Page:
[00:24:17] Why were you doing the business and this sense of kind of creating product to satisfy people rather than grading product for yourself, I guess. How have you approached this idea of market or your kind of target customer or the persona or the person that you designed for? Is this do you have a strategy around this as a persona that you've developed, or is this really just, you know, driving towards innovation that is a more kind of internal an internal sensibility or internal passion?
[00:24:46] I would say definitely an internal sensibility. I mean, who you were? Who? Who do we make products for ourselves? It's why I think that there are so many areas where the products could be better. It could serve medical patients better. It can serve paraplegics better, meaning that it can be better than it is today. And we have some work to do, but we didn't necessarily make it for them. We made it for ourselves. The thought here was, can we make something that we would want to use more than our current dab rig and torch setup? Is there something that would allow us to enjoy concentrates more with other people who have heavily stigmatized the use of concentrates and. Can we make something that we just outright be easier to use and a better experience than what is currently and conventionally available? And we're not thinking of who are we going to sell it to? It was so challenging to convince Ivy, who has had a pretty decent career in product development before coming to Pepco, was really challenging to get him to develop his product. He cares about the company, does want to spend all this time working on something that could flop the market data. At the time, it showed that concentrate sales were shrinking in every area except for preloaded vape pens.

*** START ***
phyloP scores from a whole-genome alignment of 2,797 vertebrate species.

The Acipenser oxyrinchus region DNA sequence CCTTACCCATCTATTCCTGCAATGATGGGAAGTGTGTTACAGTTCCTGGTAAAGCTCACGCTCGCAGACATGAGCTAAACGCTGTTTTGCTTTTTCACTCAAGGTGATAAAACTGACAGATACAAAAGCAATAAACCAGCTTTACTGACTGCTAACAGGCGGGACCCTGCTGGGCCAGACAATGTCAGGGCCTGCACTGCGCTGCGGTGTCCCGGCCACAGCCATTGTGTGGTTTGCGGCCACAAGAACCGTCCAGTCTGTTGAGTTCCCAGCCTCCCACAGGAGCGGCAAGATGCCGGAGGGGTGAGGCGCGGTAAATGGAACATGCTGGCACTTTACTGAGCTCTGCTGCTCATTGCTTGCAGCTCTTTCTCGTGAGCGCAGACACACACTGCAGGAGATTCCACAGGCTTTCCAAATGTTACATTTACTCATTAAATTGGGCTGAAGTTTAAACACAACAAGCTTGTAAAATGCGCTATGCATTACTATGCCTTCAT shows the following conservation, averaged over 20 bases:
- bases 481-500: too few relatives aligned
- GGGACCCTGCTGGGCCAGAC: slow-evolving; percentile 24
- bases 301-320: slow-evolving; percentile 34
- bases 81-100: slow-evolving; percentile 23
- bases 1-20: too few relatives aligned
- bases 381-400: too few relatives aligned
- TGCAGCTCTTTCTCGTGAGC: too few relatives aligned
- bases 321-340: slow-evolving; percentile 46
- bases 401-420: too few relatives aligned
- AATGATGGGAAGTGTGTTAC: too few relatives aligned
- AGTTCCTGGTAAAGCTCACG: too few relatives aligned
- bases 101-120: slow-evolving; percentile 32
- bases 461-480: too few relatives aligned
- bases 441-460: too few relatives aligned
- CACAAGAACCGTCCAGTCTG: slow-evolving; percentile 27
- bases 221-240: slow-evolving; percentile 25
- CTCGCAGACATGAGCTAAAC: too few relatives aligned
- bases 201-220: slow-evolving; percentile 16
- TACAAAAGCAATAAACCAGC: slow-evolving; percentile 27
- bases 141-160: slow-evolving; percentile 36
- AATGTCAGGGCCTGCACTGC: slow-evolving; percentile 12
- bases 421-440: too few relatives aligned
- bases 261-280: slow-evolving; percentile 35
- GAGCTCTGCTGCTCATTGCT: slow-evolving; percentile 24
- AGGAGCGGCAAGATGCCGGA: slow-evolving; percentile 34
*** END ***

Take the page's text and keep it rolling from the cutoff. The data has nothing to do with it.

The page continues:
[00:26:02] The ones that have like the desolate in there never really gets you high. But that was the only growing sector of the space. And here we are making an innovative product for one of the fastest shrinking areas in cannabis. And so like there was nobody we were trying to appeal to. It was our pure belief that this is the best experience in consumption. Can we simplify and destigmatize? And if that answer is yes and we can show that there is potential here, we can go balls to the wall and invest every dollar we have in making this technology as great as it can be. And so, yeah, we just design for ourselves, which I think might ruffle some feathers because they're like, hey, what about me? I'm not like you and I would love to have a product like this. And to that person, I will say, give us a chance where we're hearing more voices in the development process. Not so we can sell more units, but so more people can have as great of an experience as we are. Yeah, but yeah, it's just just made for us by us.
[00:27:04] And what? You know, obviously you've done pretty tremendously.
[00:27:08] You've done a supply chain issues. I'm sure there are others would have been some of the other challenges that have come with the growth, either, you know, whether they be kind of practical, logistical or more kind of cultural and talent. What are the things that the hurdles you've had to overcome?
[00:27:21] I mean, kind of tied to the same thing, employee growth, communication, confidence. Confidence is everything. I mean, without it, you're you're useless. You don't run into the fire. That is product development without confidence. And if you do run into that fire, without confidence, you're going to panic and die. And that's what was happening to me for a while, is every little step forward I would take. I would question myself. The driving thought for the first three years of tough CO is it's only a matter of time until everybody figures out.